# Having Glitches trying to use a Sinc Function Interpolation on a Signal, by chunks of 1024 samples

I am trying to interpolate a signal using a third party lib that performs Sinc Function Interpolation on a signal. It works well if I input all the samples at once but introduce phase distortion if I try to perform by block of 1024 samples.

Some context: I am trying to increase or reduce the playback speed of an audio loop. The audio loop is a stereo interleaved samples with a total of 352,800 samples (176,400 stero frames).

It works flawlessly when I input all the 352,800 samples at once, but this can't be performed real time. Instead, I try to feed it with chunks of 1024 samples as requested by the audio interface.

To do that, I first calculate how much I have to feed the interpolation function to get an interpolated result that fits this requirement:

// how much samples we need to prune in the original samples
let to_take = asked_size * playback_rate;


Then I pass theses samples to the interp function that spits out excaclty 'asked_size' samples, theses samples have been interpolated.

The interpolation function takes the following parametters:

• samples: the samples buffer to be interpolated (1024*playback_rate)
• sinc function (this is the sinc function as in the lib).
• playback_rate
• delay (which I set to 0.0)
• wing (how many samples to looks from each sides for interpolation / convolution).

When the playback rate is 1, everything is smooth, but when I move this value, the global signal get distorded, because there is gaps between the first sample of the next buffer and the last sample of the previous buffer that I send to audio.

I suspect there is something to do with the phase, or something to do with the fact that the interp function miss some contexts on previous chunks of samples (blocks of 1024) for the outpout (concatenation of all the blocks of 1024) to be seemsless, and this results in nasty distorted audio.

How should I correct this behaviour ?

// block loop
pub fn next_block(&mut self, size: usize) -> Vec<Stereo<f32>> {

// how much we need to prune
let to_take = ((size as f64) * self.playback_rate) as usize;

// to interleaved samples (original frame format is Vec<[f32, 2]>)
let interleaved: Vec<f32> = self.take(to_take)
.flat_map(|x| x.to_vec()).collect();

// to complex DspVec data struct
let mut complex = interleaved.to_complex_time_vec();

// interpolation is HERE !
complex.interpolatef(
&mut self.interp_buffer,
&self.sinc_function,
(1.0 / self.playback_rate) as f32,
0.0,
16,
);

// re-frame the signal
let chunked = complex.to_slice().chunks(2);
let mut out = Vec::new();
for chunk in chunked {
let c = [chunk[0], chunk[1]];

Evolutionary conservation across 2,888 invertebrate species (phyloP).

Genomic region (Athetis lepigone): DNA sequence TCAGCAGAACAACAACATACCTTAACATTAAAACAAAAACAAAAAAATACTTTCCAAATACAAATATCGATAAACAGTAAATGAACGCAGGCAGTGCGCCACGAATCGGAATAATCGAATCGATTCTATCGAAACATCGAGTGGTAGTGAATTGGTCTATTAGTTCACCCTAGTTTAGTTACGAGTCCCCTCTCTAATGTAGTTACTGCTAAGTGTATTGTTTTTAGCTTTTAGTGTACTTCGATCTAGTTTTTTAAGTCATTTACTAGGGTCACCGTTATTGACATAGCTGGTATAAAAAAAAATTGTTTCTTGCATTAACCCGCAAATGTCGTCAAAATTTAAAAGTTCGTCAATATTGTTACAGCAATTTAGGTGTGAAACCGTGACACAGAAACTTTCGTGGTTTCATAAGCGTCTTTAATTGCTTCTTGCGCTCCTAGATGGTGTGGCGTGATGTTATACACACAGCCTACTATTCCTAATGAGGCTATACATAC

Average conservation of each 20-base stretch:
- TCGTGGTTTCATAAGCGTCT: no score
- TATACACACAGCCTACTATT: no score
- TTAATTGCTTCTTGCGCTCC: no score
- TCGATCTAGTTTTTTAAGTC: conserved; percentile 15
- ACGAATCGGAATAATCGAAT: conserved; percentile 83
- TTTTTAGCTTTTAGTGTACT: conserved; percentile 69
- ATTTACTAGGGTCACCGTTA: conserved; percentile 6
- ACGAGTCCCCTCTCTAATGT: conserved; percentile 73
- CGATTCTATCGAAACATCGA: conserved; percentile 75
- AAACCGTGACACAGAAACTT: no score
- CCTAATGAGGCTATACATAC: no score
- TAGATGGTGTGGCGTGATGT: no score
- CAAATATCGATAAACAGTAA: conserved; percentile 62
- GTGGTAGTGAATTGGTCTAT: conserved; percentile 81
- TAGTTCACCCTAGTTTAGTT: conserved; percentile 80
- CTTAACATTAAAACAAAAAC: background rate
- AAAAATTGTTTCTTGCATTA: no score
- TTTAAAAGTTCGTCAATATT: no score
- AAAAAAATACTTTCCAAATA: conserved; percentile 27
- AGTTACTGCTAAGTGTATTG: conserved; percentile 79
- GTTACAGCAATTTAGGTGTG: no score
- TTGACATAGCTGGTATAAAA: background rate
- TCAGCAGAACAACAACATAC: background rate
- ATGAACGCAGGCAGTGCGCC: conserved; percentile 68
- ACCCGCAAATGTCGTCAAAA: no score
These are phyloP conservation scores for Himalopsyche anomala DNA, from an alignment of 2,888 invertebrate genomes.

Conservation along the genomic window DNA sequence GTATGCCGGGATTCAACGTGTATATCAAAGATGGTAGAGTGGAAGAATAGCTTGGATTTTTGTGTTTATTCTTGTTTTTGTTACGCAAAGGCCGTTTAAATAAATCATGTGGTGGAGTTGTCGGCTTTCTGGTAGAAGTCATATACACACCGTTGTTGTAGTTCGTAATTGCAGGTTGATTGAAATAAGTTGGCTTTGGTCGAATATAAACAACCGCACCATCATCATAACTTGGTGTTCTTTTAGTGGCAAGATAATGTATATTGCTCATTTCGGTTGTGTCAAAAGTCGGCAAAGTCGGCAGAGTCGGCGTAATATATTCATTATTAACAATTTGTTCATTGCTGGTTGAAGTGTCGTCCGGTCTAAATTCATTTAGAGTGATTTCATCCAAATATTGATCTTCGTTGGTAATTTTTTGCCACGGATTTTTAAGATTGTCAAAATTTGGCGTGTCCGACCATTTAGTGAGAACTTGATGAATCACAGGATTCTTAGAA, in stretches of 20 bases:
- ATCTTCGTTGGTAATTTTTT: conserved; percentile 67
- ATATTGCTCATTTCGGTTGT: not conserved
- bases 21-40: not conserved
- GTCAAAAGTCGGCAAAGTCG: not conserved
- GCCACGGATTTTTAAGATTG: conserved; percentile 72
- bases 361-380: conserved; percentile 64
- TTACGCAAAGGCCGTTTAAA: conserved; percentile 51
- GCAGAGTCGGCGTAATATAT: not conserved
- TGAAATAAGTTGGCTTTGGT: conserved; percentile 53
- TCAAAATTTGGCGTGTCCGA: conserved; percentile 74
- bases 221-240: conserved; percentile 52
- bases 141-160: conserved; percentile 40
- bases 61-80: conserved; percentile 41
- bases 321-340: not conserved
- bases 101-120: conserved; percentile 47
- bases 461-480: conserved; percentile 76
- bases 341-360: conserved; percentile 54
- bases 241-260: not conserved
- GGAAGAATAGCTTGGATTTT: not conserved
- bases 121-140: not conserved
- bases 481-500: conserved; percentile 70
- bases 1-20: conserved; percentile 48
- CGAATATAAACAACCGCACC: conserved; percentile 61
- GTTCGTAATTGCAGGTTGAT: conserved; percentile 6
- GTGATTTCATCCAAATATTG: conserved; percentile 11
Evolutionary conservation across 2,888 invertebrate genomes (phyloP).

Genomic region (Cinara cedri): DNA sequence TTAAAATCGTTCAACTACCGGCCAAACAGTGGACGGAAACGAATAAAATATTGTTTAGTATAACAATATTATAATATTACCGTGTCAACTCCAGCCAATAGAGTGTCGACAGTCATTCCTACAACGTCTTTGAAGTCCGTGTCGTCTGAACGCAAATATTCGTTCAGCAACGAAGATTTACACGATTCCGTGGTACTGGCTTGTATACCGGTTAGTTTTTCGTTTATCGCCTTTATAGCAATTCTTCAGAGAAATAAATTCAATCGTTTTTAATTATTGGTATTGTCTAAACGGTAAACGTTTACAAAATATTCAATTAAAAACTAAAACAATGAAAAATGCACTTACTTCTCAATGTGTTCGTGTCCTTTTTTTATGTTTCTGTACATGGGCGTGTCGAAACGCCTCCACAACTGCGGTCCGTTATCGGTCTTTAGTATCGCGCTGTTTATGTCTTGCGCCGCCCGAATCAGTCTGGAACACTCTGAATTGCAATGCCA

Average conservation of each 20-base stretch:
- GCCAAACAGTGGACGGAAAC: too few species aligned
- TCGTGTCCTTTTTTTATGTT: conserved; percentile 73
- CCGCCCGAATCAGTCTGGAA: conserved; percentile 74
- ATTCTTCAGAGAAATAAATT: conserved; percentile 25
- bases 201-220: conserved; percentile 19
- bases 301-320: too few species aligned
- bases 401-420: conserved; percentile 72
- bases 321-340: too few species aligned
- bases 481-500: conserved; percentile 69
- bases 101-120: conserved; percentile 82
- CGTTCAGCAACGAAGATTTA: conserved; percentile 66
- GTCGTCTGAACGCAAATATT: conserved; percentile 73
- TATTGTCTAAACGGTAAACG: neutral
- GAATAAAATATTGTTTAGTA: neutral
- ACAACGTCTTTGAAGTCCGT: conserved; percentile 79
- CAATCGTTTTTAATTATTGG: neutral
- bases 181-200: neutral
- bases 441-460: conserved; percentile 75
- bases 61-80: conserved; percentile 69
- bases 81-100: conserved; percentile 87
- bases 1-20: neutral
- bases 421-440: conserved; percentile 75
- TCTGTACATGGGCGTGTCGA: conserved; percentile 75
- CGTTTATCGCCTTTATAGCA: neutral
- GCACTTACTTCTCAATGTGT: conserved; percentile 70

out.push(c);
}

// send full buffer
return out;


}

• As you surmised, you have a bug in your implementation. Unless you show it, it's going to be very difficult to give you help. – Jason R Dec 3 '18 at 12:47
• it would also help telling us which playback rates you're planning to support; in essence, your sinc interpolator should simply be a resampler with a sinc-impulse-response anti-image/anti-aliasing core filter, and that implies convolution of your continuous signal. So, can't be done blockwise without carrying over the current filter state to the next block. – Marcus Müller Dec 3 '18 at 12:51
• Okay I add my rust implementation in the question for clarification. – Nunja Dec 3 '18 at 13:02
• Okay I realize that this is a bit useless as I cannot see the details of interpolatef implementation. Maybe this function reset the state of the filter as @MarcusMüller stated – Nunja Dec 3 '18 at 13:10
• I am trying to use this lib: github.com/liebharc/basic_dsp – Nunja Dec 3 '18 at 13:11

Ah, that's interpolatef (it's in vector/src/vector_types/time_freq/interpolation.rs).

I'm not fluent in Rust, but I think it calculates the interpolation by:

1. Taking in a function (a real impulse response), and generating sampled vectors of that, with fractional offsets.
2. It uses that polyphase filterbank to do the arbitrary resampling

You could hence just "prepend" every chunk with conv_len samples, and then "throw away" the right amount of samples from the beginning of the result.

However, that might be hard: Since this function allows for arbitrary real resampling ratios, conv_length * interpolation_factor might not be an integer.

So, the easiest thing would probably to restrict yourself to rational resampling ratios, here, and always transport a number of samples $$n \ge \text{conv_len}$$ with $$\mathbb N \ni n = \frac m{\text{conv_len}}$$ so that you can always throw away an integer amount of samples.

• Thx a lot for the feedback ! Unfortunately, I have have the constraint of an ever changing resampling ratio, so I will look this function more in detail or switch to soxr lib (which by the way have also rust bindings :) – Nunja Dec 3 '18 at 15:11